In Parkinson’s disease, the cells of the substantia nigra start to die. When this happens, dopamine levels are reduced. When they have dropped 60 to 80 percent, symptoms of Parkinson’s start to appear. Sadly, there is no cure for the condition and is a disease which is chronic and worsens over time. Noting a change in your voice could mean you’re at risk.
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Some of the early symptoms of Parkinson’s can come before motor problems by several years.
The earliest signs of the condition include decreased ability to smell, constipation, small handwriting, voice changes and having a stooped posture.
The four major motor problems include tremor, slow movements, stiffness of arms, legs and trunk and problems with balance with a tendency to fall often.
Parkinson’s can cause slurred speech and a quieter voice. People with Parkinson’s who sing may also find that their musical side is affected, too.
A speech therapist can help ease this symptom. Singing in a choir or on your own can help strengthen your voice, too.
ParkinsonsDisease.net said: “Not everyone with Parkinson’s disease experience the same symptoms and not all patients will have changes in their speech.
“However, for this when are affected, it can be a significant problem, causing difficulties in communication and possibly leading to reduced social interactions.”
Ways Parkinson’s disease affects the speech
- There are several ways the condition may affect speech and these include:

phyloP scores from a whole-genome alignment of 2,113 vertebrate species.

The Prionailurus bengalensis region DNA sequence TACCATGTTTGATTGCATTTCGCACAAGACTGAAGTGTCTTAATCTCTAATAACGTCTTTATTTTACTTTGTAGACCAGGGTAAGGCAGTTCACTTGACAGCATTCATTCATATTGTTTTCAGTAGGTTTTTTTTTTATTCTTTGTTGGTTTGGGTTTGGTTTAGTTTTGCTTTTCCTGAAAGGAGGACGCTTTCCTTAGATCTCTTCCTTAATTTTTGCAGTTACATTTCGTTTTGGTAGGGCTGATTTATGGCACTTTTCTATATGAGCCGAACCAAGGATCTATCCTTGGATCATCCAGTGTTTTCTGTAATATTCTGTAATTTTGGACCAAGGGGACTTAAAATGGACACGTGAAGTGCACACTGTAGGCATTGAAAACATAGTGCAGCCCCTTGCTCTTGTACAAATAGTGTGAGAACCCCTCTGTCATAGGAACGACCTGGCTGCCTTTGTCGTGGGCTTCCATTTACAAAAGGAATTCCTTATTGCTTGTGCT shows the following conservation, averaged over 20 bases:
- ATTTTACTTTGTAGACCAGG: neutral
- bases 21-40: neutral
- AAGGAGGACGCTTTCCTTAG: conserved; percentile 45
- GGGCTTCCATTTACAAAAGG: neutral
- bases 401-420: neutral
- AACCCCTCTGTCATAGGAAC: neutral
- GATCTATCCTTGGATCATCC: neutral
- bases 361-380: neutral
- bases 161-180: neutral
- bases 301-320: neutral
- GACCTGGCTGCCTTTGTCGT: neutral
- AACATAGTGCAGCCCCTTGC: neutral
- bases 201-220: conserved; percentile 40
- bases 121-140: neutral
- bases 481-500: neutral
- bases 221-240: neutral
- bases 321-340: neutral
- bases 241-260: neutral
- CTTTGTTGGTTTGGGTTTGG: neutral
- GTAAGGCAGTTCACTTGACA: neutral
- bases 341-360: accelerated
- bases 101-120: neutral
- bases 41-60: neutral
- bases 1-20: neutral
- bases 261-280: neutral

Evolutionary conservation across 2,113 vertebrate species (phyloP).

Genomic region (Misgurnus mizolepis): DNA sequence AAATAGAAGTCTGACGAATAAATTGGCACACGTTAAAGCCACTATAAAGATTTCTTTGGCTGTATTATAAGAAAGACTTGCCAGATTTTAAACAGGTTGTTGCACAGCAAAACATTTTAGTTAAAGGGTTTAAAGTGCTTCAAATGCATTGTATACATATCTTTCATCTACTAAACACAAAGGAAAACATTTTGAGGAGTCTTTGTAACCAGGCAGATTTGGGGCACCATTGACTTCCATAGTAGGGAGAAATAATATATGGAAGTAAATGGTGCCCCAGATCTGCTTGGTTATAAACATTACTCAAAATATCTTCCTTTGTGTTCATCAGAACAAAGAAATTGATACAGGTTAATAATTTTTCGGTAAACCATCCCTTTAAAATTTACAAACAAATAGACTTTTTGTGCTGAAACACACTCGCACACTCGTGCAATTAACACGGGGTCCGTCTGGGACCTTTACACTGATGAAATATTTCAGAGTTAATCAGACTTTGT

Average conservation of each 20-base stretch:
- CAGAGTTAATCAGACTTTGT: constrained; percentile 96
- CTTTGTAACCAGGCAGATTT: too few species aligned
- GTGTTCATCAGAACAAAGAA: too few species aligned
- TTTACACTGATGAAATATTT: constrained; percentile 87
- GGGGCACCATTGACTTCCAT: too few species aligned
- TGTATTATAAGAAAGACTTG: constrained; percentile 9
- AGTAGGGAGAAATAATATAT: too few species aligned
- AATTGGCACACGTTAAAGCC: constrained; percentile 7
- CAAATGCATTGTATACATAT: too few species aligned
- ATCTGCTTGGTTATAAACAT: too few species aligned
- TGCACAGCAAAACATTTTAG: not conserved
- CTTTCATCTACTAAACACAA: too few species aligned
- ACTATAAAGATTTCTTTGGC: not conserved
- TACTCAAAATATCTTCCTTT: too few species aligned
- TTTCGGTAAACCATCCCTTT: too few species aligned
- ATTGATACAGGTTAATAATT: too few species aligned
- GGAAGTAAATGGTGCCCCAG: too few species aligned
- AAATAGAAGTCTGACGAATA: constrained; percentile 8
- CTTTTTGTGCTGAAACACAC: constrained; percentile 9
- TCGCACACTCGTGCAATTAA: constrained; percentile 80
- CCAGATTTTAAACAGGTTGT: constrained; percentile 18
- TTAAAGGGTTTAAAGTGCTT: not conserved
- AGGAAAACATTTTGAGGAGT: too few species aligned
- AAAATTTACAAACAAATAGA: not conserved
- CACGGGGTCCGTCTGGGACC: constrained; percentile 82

- The voice which get softer, breathy, or hoarse, causing others difficulty hearing what is said
- Speech may be slurred, speech may be mumbled or expressed rapidly
- The tone of the voice may become monotone, lacking the normal ups and downs
- Having difficulty finding the right words, causing speech to be slower or the person may have difficulty participating in fast-paced conversations
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How does Parkinson’s cause speech difficulties?
ParkinsonDisease.net said: “PD causes damage to the nerves in the brain and in the body.
“The motor symptoms of PD, including speech changes, are caused by damage to the part of the brain called the substantia nigra pars compacta.
“The neurons (nerve cells) in the substantia nigra produce dopamine, a neurotransmitter (chemical messenger) that transmits signals from the substantia nigra to other parts of the brain to produce smooth, purposeful movement.
“Damage to the neurons in the substantia nigra causes a reduction in dopamine, creating the motor symptoms seen in people with PD, including the movement needed by the muscles in the face and mouth to generate speech.
“Communication may be further impaired in people with PD who experience a mask-like expression, in which the face has less movement and appears less animated.”
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